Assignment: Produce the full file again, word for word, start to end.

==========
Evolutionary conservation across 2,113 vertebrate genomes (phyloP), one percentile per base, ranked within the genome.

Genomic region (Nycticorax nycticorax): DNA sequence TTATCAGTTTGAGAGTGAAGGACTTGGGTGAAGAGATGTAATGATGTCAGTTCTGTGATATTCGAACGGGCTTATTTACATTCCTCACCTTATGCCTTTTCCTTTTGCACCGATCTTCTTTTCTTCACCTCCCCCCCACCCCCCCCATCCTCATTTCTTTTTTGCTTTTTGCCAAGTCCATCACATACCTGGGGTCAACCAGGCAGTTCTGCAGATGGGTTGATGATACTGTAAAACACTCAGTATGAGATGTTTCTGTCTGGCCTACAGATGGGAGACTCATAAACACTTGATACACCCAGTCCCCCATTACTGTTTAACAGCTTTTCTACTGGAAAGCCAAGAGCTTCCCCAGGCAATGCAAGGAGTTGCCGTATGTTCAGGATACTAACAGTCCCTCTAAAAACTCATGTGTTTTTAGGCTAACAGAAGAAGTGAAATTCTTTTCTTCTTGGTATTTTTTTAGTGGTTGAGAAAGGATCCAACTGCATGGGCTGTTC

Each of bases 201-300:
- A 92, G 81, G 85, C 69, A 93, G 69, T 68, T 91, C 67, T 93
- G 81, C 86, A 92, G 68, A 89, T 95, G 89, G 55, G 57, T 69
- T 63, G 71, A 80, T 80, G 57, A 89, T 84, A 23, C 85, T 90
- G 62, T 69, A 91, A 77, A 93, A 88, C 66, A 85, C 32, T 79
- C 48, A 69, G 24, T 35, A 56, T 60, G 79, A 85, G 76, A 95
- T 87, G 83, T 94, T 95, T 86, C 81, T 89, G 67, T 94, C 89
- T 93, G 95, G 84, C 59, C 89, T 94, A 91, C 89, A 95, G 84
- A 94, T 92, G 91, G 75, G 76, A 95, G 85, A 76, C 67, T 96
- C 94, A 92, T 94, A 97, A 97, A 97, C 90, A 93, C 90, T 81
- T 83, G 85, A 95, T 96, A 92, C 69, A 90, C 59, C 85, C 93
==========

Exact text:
Evolutionary conservation across 2,113 vertebrate genomes (phyloP), one percentile per base, ranked within the genome.

Genomic region (Nycticorax nycticorax): DNA sequence TTATCAGTTTGAGAGTGAAGGACTTGGGTGAAGAGATGTAATGATGTCAGTTCTGTGATATTCGAACGGGCTTATTTACATTCCTCACCTTATGCCTTTTCCTTTTGCACCGATCTTCTTTTCTTCACCTCCCCCCCACCCCCCCCATCCTCATTTCTTTTTTGCTTTTTGCCAAGTCCATCACATACCTGGGGTCAACCAGGCAGTTCTGCAGATGGGTTGATGATACTGTAAAACACTCAGTATGAGATGTTTCTGTCTGGCCTACAGATGGGAGACTCATAAACACTTGATACACCCAGTCCCCCATTACTGTTTAACAGCTTTTCTACTGGAAAGCCAAGAGCTTCCCCAGGCAATGCAAGGAGTTGCCGTATGTTCAGGATACTAACAGTCCCTCTAAAAACTCATGTGTTTTTAGGCTAACAGAAGAAGTGAAATTCTTTTCTTCTTGGTATTTTTTTAGTGGTTGAGAAAGGATCCAACTGCATGGGCTGTTC

Each of bases 201-300:
- A 92, G 81, G 85, C 69, A 93, G 69, T 68, T 91, C 67, T 93
- G 81, C 86, A 92, G 68, A 89, T 95, G 89, G 55, G 57, T 69
- T 63, G 71, A 80, T 80, G 57, A 89, T 84, A 23, C 85, T 90
- G 62, T 69, A 91, A 77, A 93, A 88, C 66, A 85, C 32, T 79
- C 48, A 69, G 24, T 35, A 56, T 60, G 79, A 85, G 76, A 95
- T 87, G 83, T 94, T 95, T 86, C 81, T 89, G 67, T 94, C 89
- T 93, G 95, G 84, C 59, C 89, T 94, A 91, C 89, A 95, G 84
- A 94, T 92, G 91, G 75, G 76, A 95, G 85, A 76, C 67, T 96
- C 94, A 92, T 94, A 97, A 97, A 97, C 90, A 93, C 90, T 81
- T 83, G 85, A 95, T 96, A 92, C 69, A 90, C 59, C 85, C 93